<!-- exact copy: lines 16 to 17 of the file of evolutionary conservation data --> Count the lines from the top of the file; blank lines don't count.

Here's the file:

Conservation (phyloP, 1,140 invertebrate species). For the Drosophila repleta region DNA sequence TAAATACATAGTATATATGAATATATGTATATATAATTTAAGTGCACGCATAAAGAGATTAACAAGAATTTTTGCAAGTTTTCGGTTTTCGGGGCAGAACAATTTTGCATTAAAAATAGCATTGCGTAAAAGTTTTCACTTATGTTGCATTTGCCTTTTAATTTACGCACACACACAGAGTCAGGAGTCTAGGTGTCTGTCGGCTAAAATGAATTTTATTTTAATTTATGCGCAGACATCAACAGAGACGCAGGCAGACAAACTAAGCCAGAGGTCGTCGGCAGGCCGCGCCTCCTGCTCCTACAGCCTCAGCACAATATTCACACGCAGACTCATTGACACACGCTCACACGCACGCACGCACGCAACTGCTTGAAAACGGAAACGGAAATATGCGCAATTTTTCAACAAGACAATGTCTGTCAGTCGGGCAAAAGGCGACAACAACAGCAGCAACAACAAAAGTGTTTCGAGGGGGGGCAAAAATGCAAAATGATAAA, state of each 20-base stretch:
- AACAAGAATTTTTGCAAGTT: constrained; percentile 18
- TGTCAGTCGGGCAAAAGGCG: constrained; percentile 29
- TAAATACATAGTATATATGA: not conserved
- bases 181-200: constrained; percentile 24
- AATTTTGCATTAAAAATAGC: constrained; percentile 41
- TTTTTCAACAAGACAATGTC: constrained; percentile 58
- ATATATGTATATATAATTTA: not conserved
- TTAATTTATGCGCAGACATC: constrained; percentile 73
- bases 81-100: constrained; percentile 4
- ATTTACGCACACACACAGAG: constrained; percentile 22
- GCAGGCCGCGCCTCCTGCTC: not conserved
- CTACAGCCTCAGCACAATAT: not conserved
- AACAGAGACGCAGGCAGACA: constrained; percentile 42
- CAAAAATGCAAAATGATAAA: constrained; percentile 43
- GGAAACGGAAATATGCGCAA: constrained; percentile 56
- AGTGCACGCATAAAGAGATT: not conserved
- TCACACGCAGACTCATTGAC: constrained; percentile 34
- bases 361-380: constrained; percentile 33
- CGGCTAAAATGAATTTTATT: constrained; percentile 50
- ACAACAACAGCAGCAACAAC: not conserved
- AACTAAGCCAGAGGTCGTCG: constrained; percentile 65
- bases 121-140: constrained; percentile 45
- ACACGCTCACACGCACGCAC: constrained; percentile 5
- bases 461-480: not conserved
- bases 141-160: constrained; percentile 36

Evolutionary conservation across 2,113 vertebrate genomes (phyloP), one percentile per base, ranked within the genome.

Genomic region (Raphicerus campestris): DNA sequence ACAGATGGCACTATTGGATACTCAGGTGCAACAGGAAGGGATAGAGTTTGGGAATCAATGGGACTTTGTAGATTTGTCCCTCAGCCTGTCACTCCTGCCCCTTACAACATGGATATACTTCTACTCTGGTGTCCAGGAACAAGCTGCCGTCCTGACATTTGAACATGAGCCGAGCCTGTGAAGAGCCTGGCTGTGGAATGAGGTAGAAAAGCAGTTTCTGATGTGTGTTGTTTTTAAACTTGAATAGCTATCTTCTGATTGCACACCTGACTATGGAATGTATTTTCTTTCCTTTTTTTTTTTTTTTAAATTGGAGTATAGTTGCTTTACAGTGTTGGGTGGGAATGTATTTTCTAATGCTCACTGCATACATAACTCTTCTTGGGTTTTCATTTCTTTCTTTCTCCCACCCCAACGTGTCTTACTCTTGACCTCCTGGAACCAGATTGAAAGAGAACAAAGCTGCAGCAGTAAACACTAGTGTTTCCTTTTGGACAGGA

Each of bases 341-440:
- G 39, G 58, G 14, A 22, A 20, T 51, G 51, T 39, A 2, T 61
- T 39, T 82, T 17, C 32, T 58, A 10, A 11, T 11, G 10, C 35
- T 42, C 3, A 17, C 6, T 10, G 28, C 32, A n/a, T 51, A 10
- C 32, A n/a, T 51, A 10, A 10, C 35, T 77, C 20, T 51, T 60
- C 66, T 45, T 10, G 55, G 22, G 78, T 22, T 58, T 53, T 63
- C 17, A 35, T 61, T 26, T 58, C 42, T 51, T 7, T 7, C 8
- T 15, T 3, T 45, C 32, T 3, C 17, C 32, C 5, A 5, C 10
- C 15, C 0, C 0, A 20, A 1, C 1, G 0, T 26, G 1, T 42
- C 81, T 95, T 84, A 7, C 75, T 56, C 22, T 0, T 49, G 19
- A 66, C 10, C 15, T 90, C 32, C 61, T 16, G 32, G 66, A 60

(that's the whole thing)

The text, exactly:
- GGAAACGGAAATATGCGCAA: constrained; percentile 56
- AGTGCACGCATAAAGAGATT: not conserved